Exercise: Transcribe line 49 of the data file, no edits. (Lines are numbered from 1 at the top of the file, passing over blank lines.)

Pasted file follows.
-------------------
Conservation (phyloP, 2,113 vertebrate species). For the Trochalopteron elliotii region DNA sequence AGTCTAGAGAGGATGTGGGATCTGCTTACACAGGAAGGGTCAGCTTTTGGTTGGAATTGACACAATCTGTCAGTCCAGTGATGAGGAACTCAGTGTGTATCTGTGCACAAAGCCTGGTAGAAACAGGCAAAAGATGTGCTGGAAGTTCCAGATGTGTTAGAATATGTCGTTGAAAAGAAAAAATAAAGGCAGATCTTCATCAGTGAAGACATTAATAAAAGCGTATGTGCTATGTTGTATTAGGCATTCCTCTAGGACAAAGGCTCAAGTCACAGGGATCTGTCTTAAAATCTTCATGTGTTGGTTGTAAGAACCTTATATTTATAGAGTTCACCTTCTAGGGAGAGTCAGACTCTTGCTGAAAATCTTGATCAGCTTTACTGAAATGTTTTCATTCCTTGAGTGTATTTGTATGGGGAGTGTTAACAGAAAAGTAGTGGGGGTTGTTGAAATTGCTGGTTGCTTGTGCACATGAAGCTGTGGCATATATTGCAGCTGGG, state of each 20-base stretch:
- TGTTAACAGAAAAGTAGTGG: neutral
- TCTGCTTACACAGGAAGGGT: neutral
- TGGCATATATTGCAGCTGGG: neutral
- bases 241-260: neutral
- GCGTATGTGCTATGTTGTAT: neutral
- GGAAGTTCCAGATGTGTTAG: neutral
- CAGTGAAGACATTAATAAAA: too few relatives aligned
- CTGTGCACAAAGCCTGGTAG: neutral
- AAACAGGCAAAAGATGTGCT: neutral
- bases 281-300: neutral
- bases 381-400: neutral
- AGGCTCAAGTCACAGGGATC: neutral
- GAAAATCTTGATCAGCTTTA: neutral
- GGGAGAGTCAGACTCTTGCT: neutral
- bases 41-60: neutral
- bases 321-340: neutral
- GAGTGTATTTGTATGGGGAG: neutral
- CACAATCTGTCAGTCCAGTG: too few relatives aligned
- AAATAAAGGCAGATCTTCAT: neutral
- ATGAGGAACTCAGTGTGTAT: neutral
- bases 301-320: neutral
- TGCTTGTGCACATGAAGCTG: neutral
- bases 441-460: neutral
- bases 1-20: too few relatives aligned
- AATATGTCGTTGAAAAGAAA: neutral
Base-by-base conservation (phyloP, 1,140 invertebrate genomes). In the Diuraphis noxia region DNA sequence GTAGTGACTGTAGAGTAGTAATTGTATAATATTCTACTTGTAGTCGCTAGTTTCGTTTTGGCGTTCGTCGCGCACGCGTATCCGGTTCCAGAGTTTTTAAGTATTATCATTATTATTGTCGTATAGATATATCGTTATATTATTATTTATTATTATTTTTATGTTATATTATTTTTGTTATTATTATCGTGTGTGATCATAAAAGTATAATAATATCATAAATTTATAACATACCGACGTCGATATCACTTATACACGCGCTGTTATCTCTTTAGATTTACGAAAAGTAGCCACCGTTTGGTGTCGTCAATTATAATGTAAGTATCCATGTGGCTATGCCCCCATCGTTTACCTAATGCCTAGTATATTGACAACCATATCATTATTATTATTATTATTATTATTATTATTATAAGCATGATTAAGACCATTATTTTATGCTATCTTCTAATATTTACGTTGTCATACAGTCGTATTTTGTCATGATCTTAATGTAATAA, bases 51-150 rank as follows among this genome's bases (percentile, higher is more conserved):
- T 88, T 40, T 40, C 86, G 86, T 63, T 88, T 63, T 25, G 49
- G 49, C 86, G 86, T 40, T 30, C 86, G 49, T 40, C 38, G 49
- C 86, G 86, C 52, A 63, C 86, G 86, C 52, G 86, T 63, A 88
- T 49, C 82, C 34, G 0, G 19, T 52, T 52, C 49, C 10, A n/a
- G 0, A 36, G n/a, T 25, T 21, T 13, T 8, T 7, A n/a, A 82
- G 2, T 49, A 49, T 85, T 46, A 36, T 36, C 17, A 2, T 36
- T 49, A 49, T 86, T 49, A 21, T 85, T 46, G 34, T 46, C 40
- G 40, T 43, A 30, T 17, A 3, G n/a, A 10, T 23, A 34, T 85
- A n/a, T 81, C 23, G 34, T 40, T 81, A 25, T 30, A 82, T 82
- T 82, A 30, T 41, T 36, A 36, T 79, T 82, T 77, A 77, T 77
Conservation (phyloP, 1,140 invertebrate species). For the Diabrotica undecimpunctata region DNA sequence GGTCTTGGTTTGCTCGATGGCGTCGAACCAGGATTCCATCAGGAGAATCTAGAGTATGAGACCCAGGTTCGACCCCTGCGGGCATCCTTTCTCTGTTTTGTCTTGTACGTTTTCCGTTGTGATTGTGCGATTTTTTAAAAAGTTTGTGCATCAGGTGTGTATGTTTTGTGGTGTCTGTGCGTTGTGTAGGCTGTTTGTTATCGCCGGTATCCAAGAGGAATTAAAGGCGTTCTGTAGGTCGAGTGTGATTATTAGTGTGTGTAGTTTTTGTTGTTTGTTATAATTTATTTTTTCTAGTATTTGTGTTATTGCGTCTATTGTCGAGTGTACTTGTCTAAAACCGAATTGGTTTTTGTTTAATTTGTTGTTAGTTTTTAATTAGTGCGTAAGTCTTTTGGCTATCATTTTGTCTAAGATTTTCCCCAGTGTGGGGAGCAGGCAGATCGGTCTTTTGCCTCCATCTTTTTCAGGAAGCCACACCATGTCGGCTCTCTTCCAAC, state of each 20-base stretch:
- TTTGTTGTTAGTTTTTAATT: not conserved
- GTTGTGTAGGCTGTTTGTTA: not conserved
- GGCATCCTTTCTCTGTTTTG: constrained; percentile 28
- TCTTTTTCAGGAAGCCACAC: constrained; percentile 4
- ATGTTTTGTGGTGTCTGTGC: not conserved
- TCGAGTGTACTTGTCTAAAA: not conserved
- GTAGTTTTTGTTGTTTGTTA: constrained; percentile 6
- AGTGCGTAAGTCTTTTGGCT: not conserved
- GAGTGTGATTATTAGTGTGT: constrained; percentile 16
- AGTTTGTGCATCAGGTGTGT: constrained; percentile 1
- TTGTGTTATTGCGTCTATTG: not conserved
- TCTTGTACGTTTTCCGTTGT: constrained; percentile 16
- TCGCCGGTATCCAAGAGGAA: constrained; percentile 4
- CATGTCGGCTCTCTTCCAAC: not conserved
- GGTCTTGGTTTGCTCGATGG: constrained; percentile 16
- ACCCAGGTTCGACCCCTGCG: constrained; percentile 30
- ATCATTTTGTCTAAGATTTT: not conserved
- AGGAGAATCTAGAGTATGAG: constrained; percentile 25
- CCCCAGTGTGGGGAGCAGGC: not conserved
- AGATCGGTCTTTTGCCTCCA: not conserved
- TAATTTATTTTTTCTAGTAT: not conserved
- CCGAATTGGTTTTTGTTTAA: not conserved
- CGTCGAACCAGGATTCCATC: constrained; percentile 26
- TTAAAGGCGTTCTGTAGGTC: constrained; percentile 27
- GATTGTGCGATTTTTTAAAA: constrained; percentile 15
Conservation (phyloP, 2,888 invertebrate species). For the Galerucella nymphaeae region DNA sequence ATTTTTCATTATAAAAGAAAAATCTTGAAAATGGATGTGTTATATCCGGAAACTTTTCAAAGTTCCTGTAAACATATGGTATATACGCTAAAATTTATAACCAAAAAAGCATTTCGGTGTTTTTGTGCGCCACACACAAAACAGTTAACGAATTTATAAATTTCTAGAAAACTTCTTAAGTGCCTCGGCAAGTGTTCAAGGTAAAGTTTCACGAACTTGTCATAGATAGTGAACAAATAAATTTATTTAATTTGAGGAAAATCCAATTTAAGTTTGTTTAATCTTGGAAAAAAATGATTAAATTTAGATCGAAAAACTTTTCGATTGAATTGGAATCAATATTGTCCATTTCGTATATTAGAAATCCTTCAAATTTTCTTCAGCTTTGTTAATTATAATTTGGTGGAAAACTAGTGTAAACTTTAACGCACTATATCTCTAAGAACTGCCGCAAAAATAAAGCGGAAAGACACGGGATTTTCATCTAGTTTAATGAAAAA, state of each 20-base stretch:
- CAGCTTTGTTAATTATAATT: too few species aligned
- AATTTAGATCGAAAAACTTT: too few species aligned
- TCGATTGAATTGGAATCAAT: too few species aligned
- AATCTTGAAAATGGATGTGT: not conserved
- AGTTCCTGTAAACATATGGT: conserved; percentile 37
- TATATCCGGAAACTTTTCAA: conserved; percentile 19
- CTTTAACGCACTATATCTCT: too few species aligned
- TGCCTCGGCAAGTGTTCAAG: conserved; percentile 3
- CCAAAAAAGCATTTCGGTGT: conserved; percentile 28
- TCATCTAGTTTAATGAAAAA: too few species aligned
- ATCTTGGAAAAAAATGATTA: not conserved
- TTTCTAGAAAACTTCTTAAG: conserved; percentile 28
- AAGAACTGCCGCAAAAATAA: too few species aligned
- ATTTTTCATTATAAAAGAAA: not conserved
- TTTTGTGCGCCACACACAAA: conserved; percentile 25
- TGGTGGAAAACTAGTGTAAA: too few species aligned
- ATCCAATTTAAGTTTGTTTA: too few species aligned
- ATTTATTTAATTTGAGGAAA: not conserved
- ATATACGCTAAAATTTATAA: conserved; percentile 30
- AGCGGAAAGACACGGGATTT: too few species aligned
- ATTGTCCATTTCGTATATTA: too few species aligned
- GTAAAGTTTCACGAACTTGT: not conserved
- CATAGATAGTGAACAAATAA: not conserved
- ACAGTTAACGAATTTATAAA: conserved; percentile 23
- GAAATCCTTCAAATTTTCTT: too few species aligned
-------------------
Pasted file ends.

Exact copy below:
- TTGTGTTATTGCGTCTATTG: not conserved